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Subsurface Environments

Subsurface Environments
Datum:

07.11.2019

Ort:

Geb. 50.41, Raum -108

Referent:

Dr. Ruchi Choudhary
[University of Cambridge & The Alan Turing Institute, London]

Zeit:

10:00 Uhr

With the rise in urban populations and significant improvements in construction technologies, the number of subsurface structures is expected to grow in the next decade, leading to so-called subsurface congestion. This trend, in particular, is observed in mega cities such as New York, San Francisco and London. The urban underground of dense cities is exploited for various purposes such as transport, additional residential/commercial spaces, storage, and industrial processes. Whilst there are extensive studies tracking the above ground built environment, studies on the subsurface environments are nascent and limited. We bring to focus the city’s changing subsurface through two unique examples.
Urban agriculture is being increasingly investigated as an alternative local source of food, notably using hydroponics. Integrating urban farms within dense environments has the potential to utilise waste infrastructure and resources within cities with environmental benefits. As the first example, we present the environmental mapping of the world’s first underground farm in London, located in tunnels designed as a WW2 air raid shelters in the 1940s. Our long-term monitoring program on the site highlights some of the challenges and opportunities of the subsurface environments.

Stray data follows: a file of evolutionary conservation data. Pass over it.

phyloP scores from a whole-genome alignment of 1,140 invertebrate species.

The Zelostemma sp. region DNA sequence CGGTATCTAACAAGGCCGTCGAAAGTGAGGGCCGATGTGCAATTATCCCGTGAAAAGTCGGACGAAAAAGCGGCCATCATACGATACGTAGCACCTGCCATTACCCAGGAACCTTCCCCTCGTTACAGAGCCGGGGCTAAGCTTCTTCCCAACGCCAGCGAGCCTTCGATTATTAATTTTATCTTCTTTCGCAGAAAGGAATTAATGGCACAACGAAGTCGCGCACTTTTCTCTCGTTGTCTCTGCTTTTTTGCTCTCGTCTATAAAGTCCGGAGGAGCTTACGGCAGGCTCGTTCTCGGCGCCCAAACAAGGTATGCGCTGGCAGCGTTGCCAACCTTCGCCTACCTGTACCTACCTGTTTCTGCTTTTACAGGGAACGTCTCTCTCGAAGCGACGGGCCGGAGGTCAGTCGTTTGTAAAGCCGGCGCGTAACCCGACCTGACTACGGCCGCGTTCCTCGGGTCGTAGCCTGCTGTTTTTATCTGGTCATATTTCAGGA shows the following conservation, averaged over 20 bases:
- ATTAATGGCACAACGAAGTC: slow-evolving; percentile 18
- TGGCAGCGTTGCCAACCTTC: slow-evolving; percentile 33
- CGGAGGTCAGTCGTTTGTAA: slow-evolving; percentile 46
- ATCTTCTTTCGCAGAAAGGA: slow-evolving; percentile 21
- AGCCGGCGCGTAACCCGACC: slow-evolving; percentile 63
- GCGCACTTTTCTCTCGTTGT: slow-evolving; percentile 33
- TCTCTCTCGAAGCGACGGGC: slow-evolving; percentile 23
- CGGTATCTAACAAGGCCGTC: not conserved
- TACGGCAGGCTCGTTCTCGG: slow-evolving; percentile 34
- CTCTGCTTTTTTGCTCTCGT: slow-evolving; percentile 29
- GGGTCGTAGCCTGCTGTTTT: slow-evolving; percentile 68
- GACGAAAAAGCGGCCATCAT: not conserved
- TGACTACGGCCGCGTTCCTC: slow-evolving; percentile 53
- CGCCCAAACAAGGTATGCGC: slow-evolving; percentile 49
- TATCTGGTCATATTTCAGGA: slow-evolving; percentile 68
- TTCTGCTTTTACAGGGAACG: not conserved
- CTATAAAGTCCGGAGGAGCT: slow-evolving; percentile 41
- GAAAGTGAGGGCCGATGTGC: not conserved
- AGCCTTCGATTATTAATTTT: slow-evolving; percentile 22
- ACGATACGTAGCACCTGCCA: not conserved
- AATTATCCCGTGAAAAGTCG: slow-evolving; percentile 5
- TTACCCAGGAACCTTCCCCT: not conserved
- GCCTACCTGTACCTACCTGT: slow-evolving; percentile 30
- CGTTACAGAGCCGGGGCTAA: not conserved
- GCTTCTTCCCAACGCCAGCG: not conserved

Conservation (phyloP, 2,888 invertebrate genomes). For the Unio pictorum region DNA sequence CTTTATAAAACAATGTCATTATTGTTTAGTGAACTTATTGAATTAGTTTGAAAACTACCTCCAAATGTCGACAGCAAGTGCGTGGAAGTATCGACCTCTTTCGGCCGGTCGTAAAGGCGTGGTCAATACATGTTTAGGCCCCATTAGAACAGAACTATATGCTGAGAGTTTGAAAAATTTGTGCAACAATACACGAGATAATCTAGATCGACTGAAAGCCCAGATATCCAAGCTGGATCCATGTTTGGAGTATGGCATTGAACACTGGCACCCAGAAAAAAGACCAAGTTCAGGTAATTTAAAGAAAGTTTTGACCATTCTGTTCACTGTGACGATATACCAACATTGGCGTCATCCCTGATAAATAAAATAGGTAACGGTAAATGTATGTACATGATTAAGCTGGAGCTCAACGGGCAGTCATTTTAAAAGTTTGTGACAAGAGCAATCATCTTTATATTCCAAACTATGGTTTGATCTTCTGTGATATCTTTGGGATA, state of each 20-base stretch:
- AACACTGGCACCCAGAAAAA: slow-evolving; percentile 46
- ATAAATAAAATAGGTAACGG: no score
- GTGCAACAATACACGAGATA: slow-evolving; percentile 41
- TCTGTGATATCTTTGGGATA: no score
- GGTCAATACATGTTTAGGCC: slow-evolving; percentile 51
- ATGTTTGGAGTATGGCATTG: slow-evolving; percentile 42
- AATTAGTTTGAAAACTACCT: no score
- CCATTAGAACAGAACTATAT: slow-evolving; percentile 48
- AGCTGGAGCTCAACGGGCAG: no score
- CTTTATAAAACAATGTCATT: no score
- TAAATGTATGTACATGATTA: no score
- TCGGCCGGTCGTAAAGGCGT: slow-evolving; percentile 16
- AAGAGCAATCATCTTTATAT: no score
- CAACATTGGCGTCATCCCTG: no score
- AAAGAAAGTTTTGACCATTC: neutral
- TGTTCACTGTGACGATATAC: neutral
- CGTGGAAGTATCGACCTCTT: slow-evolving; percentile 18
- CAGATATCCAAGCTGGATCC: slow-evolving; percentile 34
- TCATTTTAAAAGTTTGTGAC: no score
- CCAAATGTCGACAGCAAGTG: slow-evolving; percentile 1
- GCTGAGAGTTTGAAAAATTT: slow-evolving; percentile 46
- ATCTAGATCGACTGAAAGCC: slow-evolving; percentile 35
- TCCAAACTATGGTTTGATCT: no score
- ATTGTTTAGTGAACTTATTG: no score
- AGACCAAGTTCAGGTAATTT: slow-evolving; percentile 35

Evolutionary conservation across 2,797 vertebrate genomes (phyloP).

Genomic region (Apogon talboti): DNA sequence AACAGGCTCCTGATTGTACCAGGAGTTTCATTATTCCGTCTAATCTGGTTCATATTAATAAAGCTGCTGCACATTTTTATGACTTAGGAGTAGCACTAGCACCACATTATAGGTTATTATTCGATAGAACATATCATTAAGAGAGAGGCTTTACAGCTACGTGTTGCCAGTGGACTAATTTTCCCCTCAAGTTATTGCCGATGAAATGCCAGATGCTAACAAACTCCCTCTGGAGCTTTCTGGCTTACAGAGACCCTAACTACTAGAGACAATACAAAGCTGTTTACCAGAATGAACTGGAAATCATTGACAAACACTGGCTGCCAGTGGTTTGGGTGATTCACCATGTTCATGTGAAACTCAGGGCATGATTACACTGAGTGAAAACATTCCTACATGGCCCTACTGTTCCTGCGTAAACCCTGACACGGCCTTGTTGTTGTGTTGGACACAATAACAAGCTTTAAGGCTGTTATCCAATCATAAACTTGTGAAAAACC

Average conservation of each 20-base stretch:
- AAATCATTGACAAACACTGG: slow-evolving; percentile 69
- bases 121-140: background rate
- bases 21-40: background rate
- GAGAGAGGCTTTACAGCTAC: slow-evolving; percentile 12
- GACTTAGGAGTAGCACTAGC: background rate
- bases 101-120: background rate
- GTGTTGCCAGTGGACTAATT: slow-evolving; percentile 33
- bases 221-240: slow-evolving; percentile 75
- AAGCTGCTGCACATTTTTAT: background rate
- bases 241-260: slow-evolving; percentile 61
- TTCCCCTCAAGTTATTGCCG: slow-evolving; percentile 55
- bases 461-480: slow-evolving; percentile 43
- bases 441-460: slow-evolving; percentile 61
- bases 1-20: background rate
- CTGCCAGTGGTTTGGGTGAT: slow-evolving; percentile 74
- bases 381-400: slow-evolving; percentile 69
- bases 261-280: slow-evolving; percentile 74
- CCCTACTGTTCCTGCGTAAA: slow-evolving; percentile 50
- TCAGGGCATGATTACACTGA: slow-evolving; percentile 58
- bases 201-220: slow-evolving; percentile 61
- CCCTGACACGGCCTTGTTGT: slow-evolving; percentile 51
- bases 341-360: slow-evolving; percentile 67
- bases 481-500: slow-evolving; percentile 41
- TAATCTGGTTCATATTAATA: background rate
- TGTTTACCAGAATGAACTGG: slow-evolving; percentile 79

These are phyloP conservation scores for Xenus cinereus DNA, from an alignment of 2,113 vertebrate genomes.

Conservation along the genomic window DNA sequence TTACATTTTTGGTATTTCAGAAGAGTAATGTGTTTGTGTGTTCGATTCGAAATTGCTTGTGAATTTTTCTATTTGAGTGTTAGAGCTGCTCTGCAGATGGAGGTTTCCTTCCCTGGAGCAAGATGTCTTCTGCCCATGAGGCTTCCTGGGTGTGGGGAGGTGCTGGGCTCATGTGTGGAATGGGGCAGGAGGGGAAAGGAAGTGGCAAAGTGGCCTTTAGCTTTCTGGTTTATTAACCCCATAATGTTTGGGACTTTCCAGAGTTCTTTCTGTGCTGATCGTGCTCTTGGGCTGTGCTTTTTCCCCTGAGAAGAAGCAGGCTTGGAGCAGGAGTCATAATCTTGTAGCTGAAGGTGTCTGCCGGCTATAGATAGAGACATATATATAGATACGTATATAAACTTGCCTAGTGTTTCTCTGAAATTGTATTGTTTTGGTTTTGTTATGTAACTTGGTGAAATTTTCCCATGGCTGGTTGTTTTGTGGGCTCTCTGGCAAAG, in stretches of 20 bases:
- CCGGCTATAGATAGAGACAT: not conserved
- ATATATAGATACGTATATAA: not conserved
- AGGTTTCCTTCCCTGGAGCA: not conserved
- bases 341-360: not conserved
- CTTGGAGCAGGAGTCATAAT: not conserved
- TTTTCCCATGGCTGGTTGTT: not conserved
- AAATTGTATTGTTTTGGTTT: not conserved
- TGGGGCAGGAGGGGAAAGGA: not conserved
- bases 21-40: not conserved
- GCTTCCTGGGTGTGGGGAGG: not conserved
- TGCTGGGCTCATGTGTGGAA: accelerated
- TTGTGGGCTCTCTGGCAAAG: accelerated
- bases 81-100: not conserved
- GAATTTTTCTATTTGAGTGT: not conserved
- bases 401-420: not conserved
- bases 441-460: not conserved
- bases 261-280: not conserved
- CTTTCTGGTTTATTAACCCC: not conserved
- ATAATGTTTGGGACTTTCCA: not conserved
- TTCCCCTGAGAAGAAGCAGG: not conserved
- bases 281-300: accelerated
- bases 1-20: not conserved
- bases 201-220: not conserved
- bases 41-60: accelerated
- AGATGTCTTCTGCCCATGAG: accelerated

Recent research on urbanization and shallow subsurface has highlighted the significance of temperature anomalies within the subsurface due to human activities. However, the spatial variabilities of ground temperature elevations at a city-scale are not well understood. This is due to lack of sufficient information and modelling complexity at such large scales. In this second example, we will present a novel modelling approach that allows us to estimate the impact of ground properties in combination with characteristics and distribution of underground structures (e.g., tunnels and basements) on spatial variations of ground temperatures.